Staff Columnist

A judicial revenge fantasy becomes legislation in Iowa

The Iowa State Capitol building is seen after short snow storm the day after the caucuses in Des Moines on Tuesday, Feb.
The Iowa State Capitol building is seen after short snow storm the day after the caucuses in Des Moines on Tuesday, Feb. 2, 2016. (Andy Abeyta/The Gazette)

Senate Study Bill 3181 is unlikely to see much, if any, action this legislative session. Such is, generally, the fate of deep-impact bills filed on the cusp of a bill-killing funnel deadline.

But it certainly bears mention, and watching, like some far off meteorite hurtling through space. Sure, it probably won’t smash into us. But why not remain vigilant?

After all, some bills are dead. And some are just sleeping.

In this case, it’s Iowa’s court system that would endure a thorough smashing. The bill, filed by Senate Judiciary Committee Chairman Brad Zaun, R-Urbandale, would impose changes on our courts clearly intended to intimidate and punish judges for doing one of the judicial branch’s most important jobs — ruling on the constitutionality of legislative actions. I emailed Zaun to ask about the bill’s origins and future but received no reply as of this writing.

Under the bill, district courts and the Court of Appeals would no longer have authority to rule on the constitutionality of laws passed by lawmakers. Only the Iowa Supreme Court would have that authority. And it would take a five-justice supermajority on the seven-member court to overturn a statute.

That supermajority’s ruling would have no effect for one year. In the meantime, the Legislature can “compel attendance of specified justices to a public hearing to discuss and debate the justification for the decision” with legislators.

During and after that hearing, lawmakers would decide whether grounds for impeaching those justices exist, maybe “for acting without authority.” But the targeted justices would be allowed to rethink and change their ruling, presumably to save their skins. Lawmakers also could invalidate a high court ruling with two-thirds majority votes in both chambers.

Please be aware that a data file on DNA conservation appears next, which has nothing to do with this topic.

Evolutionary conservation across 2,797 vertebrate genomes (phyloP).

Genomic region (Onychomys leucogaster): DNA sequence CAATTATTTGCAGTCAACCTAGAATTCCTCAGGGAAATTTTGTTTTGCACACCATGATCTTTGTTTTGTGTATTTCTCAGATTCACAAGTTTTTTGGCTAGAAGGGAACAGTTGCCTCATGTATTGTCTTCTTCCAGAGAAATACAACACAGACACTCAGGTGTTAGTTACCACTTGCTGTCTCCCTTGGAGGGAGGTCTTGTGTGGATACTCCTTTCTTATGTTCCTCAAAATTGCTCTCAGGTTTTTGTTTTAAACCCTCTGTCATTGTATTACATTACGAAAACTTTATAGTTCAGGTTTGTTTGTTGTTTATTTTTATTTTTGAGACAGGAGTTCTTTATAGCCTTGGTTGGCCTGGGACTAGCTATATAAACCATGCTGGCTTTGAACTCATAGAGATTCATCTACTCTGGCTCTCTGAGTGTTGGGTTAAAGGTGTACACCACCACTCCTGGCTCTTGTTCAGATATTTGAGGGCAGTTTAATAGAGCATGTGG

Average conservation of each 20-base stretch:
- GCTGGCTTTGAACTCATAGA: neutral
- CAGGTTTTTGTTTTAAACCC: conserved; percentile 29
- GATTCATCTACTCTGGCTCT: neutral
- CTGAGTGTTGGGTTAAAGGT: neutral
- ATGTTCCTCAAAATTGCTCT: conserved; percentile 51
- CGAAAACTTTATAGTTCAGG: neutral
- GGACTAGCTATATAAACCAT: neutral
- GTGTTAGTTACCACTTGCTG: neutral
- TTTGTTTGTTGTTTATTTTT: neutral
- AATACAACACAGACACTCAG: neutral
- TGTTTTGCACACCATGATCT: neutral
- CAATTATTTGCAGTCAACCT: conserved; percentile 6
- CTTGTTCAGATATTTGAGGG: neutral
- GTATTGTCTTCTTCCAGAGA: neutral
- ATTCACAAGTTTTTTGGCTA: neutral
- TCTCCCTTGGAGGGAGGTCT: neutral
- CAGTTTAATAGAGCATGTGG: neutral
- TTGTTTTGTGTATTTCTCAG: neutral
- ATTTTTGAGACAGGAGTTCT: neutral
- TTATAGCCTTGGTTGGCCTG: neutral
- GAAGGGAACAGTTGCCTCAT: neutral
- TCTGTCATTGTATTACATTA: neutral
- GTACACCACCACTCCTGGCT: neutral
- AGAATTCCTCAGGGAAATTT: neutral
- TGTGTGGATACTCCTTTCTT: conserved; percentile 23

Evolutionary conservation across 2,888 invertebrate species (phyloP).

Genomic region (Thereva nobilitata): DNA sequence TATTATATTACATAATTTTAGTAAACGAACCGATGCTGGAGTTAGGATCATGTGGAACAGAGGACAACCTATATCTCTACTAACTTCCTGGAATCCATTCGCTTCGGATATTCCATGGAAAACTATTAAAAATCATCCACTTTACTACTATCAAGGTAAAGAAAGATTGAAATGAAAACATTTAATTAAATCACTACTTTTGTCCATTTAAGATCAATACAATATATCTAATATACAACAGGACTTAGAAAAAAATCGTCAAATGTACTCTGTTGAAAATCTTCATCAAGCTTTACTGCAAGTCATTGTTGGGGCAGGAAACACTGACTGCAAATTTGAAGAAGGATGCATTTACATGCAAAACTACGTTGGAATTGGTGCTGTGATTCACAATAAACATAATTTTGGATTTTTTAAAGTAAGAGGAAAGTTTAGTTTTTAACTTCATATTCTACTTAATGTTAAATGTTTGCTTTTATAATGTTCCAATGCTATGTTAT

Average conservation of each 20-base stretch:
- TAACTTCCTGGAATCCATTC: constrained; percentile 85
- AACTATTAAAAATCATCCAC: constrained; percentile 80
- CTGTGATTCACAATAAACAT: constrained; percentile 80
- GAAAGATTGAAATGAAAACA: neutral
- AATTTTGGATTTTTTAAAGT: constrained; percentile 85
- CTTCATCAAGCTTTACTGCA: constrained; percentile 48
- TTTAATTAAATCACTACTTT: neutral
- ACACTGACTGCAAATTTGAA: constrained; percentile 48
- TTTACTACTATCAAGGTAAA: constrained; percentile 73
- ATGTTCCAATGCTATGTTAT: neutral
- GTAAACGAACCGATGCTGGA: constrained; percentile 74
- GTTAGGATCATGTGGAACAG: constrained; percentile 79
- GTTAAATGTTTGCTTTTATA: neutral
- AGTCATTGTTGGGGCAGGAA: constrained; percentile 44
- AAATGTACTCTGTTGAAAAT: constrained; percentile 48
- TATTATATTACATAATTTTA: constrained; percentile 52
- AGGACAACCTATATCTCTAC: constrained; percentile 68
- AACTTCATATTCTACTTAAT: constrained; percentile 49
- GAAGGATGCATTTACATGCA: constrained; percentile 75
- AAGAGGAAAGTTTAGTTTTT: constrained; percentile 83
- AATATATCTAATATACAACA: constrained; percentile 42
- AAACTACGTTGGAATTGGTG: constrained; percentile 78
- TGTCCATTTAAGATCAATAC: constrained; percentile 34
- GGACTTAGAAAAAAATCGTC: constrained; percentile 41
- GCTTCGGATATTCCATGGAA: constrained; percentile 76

The bill calls all of this “a mechanism to resolve disputes ... between the courts and legislature, both of which are composed of constitutional scholars.” And it’s all justified because “The constitution of this state does not give the courts of this state the power to invalidate laws enacted by the legislature, to require the legislature to enact different laws, or publish rulings that have the same effect of new legislation.”


But in reality, this is the latest legislative eruption spawned by the fact conservatives simply can’t stand losing in court as they seek to defend indefensible actions. Courts keep getting in the way of legislators yanking fundamental rights from Iowans for political gain.

So in order to win, these “constitutional scholars” must rip up the rules. Put the state supreme court on notice that if it defies the Golden Dome of Wisdom, its justices will be called on the very fancy legislative carpet for a “hearing,” also known as a show trial.

Rarely does such a vivid, imaginative revenge fantasy make it into actual legislation.

As much as I’d like to see legislators taken to law school, we all know actual legal arguments would have no bearing in any of this, and that’s the whole point. Pull these cases into the political circus, where hollow theatrics and donors’ fat checks mean far more than quaint notions of civil rights and equal protection.

But, hey, it’s a dead bill. Or maybe it’s that far off flicker from the future, hurtling toward us. Consult the scholars.

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